He lies here, stretched out and so very vulnerable, like when he arrived in this world. His chest is broad, his head is shaved, and in true Jadon fashion, his legs are crossed in just the way he likes to sleep.

Gladiator. That’s what comes to mind.

He is beautiful. He’s my boy, #3 falling in behind his two older brothers and just ahead of his sister.

I can’t believe we are here. My unbelief is trumped by the reality—the gravity of this moment.

We are here, six days out from the most horrific day of my life. I don’t like revisiting that moment. There will be time for that in coming days. For now, I want to focus on this one moment, the one reality that struck me profoundly at 2:00 AM this morning and has stayed with me ever since.

Jadon’s fight is so much bigger than a hashtag or a Go Fund Me account.

Jadon’s fight isn’t just about him, although he has every right to call it all his own.

Jadon’s fight isn’t just so his parents or his brothers or his sisters are able to watch him play ball, graduate, go to college, marry, and have children.

Jadon’s fight is grander than all these parameters.

Jadon’s fight is eternal.

Jadon’s fight is for you, everyone of you reading this now. Everyone who has checked in, prayed, given, loved from afar, loved up close. Stranger, friend, family, and even, perhaps, foe. Jadon’s fight doesn’t discriminate.

You see, if you know Jadon personally, you get this. He loves life. He loves people. He’s never met a stranger. He steps up to the plate when called upon. Of his own accord, he mentors young boys. He carries groceries to cars on food bank days. He ushers at church. He volunteers (he would joke “voluntold”) with Special Olympics, VBSes, and the Appalachian Service Project. He buys veterans meals when they come into Zaxby’s and is ready with a quarter when you need an extra sauce and don’t have any change. He has a verse ready when your spirit is downcast and a smile when yours is upside down. He’ll give you a ride; he’ll give you his shirt. He’ll find a way to work around a problem by creating a new solution (Have you seen his hillbilly bench press?). He helps his mom and never complains. Never.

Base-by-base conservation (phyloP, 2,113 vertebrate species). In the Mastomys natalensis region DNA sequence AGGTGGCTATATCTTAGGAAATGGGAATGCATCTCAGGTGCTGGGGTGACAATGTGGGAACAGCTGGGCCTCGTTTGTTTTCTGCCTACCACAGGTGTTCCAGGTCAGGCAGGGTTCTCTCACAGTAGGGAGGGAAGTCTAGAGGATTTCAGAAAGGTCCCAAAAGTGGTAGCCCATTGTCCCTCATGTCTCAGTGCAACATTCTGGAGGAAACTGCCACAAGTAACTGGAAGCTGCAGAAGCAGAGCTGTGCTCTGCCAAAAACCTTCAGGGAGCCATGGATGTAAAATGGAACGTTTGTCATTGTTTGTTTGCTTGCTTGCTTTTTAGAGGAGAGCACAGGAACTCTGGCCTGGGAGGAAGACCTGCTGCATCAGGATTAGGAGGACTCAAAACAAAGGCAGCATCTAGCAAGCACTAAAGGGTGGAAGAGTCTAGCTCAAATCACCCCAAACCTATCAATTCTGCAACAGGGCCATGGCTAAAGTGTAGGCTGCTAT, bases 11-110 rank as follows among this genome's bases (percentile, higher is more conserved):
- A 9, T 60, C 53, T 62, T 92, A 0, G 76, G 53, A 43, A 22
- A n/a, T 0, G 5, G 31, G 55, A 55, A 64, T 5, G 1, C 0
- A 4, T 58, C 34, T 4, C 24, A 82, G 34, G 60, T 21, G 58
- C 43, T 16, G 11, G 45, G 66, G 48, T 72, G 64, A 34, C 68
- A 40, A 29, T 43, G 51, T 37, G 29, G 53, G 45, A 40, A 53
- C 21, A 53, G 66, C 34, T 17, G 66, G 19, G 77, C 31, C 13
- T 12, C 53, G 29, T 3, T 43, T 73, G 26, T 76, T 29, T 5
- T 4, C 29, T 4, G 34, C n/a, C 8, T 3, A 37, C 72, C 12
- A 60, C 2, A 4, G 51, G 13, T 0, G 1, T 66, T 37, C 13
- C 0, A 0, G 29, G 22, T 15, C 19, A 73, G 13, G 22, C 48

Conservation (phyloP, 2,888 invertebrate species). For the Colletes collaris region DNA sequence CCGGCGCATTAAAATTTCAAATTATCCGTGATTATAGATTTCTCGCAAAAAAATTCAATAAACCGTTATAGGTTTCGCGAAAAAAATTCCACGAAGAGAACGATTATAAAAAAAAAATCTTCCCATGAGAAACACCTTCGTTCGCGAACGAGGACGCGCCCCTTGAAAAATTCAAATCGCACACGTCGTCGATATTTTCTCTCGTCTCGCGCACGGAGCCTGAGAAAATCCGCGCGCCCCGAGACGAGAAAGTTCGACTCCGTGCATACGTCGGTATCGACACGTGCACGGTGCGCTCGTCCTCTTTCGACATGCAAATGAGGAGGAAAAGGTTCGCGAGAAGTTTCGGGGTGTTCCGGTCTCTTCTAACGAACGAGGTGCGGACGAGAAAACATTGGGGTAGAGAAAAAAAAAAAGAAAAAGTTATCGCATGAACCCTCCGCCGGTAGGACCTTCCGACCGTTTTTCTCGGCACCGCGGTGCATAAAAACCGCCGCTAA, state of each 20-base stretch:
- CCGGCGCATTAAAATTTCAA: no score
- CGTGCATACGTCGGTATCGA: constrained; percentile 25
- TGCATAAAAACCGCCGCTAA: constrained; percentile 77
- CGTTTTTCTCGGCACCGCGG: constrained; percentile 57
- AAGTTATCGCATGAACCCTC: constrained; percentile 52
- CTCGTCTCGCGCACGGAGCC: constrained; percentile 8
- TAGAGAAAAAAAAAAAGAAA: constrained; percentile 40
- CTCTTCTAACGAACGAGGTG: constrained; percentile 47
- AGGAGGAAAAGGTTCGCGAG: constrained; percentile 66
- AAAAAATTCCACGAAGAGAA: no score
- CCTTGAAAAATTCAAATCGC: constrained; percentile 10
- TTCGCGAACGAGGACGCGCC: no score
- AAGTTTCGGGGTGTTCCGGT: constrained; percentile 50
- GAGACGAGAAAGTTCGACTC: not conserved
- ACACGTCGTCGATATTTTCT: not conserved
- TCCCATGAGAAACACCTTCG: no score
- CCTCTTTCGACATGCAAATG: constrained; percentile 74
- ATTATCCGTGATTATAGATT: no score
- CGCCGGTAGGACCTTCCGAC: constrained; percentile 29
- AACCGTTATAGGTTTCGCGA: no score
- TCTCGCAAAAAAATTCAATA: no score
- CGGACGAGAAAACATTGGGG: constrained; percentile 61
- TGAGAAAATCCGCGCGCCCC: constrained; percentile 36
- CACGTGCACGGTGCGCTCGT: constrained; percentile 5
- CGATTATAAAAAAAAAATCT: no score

He has a servant’s heart because he serves the Father’s heart.

And serving, friends, is what landed him smack dab in the middle of this very blessed mess.

Upon Jadon’s insistence, he and his father left the safety of his car to remove a tree branch that had fallen across the road so that others could safely, more easily move down a neighborhood street. And just like that, in a moment of serving—of bending low to lift up—Jadon was struck by a bigger tree branch that put him on his face. It has put us all on our faces, the very place where Jadon would want us to be …

Talking to God.

Thus far, it appears to me, mission accomplished. Thousands of us have joined in holy dialogue with the Almighty, all on behalf of Jadon. History is writing the story, and because my son’s words are currently buried somewhere deep within his gladiator soul, God has called me to serve as Jadon’s mouthpiece.

Since his birth, Jadon has been declaring his faith so very well before many witnesses. You are sharing your Jadon stories with us, and I am not surprised by any of them. I just rarely hear of them. Jadon’s humility often keeps me from knowing just how widely and deeply he’s sown God’s love into the soil of humanity. The harvest is coming to pass, friends, and the fruit we’re taking hold of (the witness of a young man whose name means “God has heard”) is ripening before our very eyes.